An etching is an intaglio print; the areas that hold the ink are below the surface of the plate. Other intaglio techniques include engraving, dry-point, aquatint and mezzotint.

The printmaker covers a metal plate with a waxy coating (the ground), draws an image in the ground with a sharp needle. The needle scrapes through the ground and exposes the metal, but the needle does not scrape into the plate. Wherever a line is drawn with the needle, there will be a line in the final print.
The plate is placed in a pan of dilute acid. The acid eats into the exposed metal and makes a groove. The acid resistant ground protects the other areas. The printmaker removes the pate from the acid when the grooves are deep enough. The ground is removed.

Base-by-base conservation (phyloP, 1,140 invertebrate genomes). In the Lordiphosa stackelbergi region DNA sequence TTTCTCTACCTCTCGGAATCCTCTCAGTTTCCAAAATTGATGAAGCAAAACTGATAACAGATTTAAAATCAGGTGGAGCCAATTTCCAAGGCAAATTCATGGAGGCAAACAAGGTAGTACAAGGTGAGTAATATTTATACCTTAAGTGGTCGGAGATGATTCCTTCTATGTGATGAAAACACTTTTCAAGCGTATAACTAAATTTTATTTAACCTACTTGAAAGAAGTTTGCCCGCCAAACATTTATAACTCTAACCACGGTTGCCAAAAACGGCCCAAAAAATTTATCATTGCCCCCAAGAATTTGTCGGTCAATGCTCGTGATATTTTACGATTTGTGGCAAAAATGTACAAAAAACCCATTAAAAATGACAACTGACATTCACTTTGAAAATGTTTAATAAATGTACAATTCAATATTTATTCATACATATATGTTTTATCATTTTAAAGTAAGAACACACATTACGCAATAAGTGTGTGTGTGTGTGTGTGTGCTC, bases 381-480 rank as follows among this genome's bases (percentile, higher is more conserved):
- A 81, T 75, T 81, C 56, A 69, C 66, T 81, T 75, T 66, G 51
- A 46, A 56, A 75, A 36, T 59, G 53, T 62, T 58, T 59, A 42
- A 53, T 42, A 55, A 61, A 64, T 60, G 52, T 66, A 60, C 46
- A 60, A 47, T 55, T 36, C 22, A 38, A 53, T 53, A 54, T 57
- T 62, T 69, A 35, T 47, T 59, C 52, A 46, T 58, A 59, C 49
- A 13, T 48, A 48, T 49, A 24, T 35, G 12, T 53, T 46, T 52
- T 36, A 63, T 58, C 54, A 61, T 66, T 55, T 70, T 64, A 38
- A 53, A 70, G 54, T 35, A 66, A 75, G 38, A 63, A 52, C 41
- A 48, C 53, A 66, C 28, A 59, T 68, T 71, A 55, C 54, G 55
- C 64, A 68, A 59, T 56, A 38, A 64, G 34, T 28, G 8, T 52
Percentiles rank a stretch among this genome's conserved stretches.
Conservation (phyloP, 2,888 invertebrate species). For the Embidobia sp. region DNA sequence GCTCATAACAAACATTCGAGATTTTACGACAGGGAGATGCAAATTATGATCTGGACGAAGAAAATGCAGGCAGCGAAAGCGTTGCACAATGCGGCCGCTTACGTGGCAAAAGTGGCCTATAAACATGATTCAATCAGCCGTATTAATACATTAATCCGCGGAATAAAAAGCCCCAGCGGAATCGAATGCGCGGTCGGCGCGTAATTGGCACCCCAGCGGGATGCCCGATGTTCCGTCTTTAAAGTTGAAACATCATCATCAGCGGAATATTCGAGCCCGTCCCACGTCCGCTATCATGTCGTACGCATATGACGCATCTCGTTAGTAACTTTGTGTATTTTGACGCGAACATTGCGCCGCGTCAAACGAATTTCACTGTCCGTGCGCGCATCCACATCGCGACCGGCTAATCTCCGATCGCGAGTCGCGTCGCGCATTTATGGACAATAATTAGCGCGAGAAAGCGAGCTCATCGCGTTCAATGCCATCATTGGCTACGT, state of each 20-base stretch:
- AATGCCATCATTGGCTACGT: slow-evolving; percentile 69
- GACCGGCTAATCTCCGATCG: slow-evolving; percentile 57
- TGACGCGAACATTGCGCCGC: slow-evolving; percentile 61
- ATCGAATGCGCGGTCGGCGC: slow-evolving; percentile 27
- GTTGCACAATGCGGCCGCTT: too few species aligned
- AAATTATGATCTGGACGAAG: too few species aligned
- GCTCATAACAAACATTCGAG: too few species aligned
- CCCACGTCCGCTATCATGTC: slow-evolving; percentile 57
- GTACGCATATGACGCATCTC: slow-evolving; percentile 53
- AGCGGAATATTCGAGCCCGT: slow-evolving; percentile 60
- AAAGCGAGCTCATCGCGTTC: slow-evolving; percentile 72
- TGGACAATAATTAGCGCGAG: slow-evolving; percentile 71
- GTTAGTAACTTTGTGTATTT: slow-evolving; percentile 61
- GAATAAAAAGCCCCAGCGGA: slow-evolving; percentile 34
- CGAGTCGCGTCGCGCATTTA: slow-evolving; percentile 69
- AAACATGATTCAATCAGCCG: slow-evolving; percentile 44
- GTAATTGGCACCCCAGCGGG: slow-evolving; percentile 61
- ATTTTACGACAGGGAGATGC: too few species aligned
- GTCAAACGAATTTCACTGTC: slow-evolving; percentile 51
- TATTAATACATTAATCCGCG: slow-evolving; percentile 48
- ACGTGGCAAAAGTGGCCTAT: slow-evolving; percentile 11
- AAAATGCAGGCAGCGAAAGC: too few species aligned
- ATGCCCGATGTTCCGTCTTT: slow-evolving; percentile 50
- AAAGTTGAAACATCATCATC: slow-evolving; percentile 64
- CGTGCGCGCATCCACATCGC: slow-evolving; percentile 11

The printmaker covers the plate with thick, sticky ink, rubbing ink into all the grooves.
The printmaker wipes the surface of the plate clean, so only the ink in the grooves is left.
A sheet of damp paper is placed on top of the plate and padded with a blanket. They are rolled through the press. The paper picks up the ink in the grooves in the plate. When the paper is pulled away from the plate, the image has been printed on it in reverse.